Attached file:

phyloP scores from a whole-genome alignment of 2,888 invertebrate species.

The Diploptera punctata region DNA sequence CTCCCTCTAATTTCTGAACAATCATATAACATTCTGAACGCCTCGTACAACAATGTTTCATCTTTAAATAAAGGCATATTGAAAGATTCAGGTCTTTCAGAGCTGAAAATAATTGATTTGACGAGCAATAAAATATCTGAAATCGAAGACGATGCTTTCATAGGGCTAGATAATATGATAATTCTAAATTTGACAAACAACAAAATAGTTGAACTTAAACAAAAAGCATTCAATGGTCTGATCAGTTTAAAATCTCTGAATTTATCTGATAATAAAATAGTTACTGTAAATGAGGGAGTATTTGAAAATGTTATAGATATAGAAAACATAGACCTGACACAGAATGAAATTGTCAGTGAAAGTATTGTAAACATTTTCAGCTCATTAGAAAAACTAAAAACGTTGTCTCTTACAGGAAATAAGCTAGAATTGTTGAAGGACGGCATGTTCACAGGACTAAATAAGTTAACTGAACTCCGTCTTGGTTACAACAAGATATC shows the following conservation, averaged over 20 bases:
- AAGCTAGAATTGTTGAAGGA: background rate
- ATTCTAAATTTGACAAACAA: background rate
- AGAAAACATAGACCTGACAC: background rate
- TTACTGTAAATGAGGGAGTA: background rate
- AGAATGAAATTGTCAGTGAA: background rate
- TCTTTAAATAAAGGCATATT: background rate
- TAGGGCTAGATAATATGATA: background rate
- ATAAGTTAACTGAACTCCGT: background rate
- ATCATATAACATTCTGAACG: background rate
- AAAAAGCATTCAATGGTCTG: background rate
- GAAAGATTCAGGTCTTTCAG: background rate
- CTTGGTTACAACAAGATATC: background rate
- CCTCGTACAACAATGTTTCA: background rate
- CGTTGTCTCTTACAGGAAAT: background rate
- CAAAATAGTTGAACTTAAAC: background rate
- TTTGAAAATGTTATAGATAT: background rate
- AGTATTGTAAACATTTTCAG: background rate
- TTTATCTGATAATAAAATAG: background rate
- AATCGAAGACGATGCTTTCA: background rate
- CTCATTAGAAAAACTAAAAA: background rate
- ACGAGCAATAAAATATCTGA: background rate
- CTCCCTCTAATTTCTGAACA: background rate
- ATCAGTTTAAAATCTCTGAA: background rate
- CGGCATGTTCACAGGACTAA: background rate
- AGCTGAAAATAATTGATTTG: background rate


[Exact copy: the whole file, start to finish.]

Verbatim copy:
phyloP scores from a whole-genome alignment of 2,888 invertebrate species.

The Diploptera punctata region DNA sequence CTCCCTCTAATTTCTGAACAATCATATAACATTCTGAACGCCTCGTACAACAATGTTTCATCTTTAAATAAAGGCATATTGAAAGATTCAGGTCTTTCAGAGCTGAAAATAATTGATTTGACGAGCAATAAAATATCTGAAATCGAAGACGATGCTTTCATAGGGCTAGATAATATGATAATTCTAAATTTGACAAACAACAAAATAGTTGAACTTAAACAAAAAGCATTCAATGGTCTGATCAGTTTAAAATCTCTGAATTTATCTGATAATAAAATAGTTACTGTAAATGAGGGAGTATTTGAAAATGTTATAGATATAGAAAACATAGACCTGACACAGAATGAAATTGTCAGTGAAAGTATTGTAAACATTTTCAGCTCATTAGAAAAACTAAAAACGTTGTCTCTTACAGGAAATAAGCTAGAATTGTTGAAGGACGGCATGTTCACAGGACTAAATAAGTTAACTGAACTCCGTCTTGGTTACAACAAGATATC shows the following conservation, averaged over 20 bases:
- AAGCTAGAATTGTTGAAGGA: background rate
- ATTCTAAATTTGACAAACAA: background rate
- AGAAAACATAGACCTGACAC: background rate
- TTACTGTAAATGAGGGAGTA: background rate
- AGAATGAAATTGTCAGTGAA: background rate
- TCTTTAAATAAAGGCATATT: background rate
- TAGGGCTAGATAATATGATA: background rate
- ATAAGTTAACTGAACTCCGT: background rate
- ATCATATAACATTCTGAACG: background rate
- AAAAAGCATTCAATGGTCTG: background rate
- GAAAGATTCAGGTCTTTCAG: background rate
- CTTGGTTACAACAAGATATC: background rate
- CCTCGTACAACAATGTTTCA: background rate
- CGTTGTCTCTTACAGGAAAT: background rate
- CAAAATAGTTGAACTTAAAC: background rate
- TTTGAAAATGTTATAGATAT: background rate
- AGTATTGTAAACATTTTCAG: background rate
- TTTATCTGATAATAAAATAG: background rate
- AATCGAAGACGATGCTTTCA: background rate
- CTCATTAGAAAAACTAAAAA: background rate
- ACGAGCAATAAAATATCTGA: background rate
- CTCCCTCTAATTTCTGAACA: background rate
- ATCAGTTTAAAATCTCTGAA: background rate
- CGGCATGTTCACAGGACTAA: background rate
- AGCTGAAAATAATTGATTTG: background rate